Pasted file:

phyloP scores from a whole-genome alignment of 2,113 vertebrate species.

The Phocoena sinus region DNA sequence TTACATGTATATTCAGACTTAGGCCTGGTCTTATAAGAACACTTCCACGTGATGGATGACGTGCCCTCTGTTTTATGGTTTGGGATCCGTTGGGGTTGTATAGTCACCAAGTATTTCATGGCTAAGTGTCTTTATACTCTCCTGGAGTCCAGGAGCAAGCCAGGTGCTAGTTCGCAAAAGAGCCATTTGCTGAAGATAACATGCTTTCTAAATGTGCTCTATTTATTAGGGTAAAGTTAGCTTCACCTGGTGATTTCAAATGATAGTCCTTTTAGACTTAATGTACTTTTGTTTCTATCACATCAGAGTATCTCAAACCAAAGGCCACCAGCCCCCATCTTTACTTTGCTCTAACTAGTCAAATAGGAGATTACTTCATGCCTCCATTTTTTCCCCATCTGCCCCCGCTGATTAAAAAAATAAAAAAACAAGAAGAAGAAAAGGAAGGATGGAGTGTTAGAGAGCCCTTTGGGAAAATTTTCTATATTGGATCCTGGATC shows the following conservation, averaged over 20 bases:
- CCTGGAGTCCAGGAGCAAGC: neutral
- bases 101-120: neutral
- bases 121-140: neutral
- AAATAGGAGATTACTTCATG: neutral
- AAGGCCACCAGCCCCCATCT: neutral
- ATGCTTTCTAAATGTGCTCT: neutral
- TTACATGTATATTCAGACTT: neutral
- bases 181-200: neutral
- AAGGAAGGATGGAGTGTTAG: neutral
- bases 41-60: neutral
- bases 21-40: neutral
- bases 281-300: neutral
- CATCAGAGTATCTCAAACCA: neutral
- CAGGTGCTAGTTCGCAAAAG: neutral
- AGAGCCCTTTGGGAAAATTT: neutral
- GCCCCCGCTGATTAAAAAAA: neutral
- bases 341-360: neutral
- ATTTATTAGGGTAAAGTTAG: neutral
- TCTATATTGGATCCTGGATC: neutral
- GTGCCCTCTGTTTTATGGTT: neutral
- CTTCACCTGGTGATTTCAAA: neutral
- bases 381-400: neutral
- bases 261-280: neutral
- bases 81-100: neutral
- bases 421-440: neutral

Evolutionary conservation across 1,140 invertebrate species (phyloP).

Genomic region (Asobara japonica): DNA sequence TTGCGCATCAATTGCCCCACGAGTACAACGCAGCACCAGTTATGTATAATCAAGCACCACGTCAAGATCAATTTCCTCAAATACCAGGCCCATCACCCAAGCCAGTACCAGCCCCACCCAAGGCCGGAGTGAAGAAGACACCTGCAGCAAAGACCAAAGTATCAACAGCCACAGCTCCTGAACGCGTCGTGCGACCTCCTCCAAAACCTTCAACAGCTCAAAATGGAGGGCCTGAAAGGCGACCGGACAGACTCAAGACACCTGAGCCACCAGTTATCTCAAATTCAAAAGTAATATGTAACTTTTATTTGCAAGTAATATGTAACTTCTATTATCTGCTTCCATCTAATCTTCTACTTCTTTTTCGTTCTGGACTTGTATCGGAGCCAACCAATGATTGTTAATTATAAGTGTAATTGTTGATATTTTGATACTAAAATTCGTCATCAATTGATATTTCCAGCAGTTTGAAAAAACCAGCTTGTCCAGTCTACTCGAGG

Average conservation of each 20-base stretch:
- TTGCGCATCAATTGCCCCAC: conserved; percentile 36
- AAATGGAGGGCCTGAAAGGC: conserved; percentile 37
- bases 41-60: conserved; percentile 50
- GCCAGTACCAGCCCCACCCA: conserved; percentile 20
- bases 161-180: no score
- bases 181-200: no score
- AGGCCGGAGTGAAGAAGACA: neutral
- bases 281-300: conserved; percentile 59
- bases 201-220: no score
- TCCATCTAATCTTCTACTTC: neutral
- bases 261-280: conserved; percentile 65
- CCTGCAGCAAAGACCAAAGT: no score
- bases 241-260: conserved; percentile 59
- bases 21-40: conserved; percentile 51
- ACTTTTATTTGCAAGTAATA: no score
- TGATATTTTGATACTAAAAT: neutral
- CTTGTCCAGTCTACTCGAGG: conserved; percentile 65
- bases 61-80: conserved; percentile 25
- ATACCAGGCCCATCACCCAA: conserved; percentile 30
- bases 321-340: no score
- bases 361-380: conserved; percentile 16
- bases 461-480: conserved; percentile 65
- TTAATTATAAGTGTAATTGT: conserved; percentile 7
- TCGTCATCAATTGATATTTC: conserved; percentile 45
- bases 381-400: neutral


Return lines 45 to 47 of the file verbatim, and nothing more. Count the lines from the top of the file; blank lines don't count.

- ACTTTTATTTGCAAGTAATA: no score
- TGATATTTTGATACTAAAAT: neutral
- CTTGTCCAGTCTACTCGAGG: conserved; percentile 65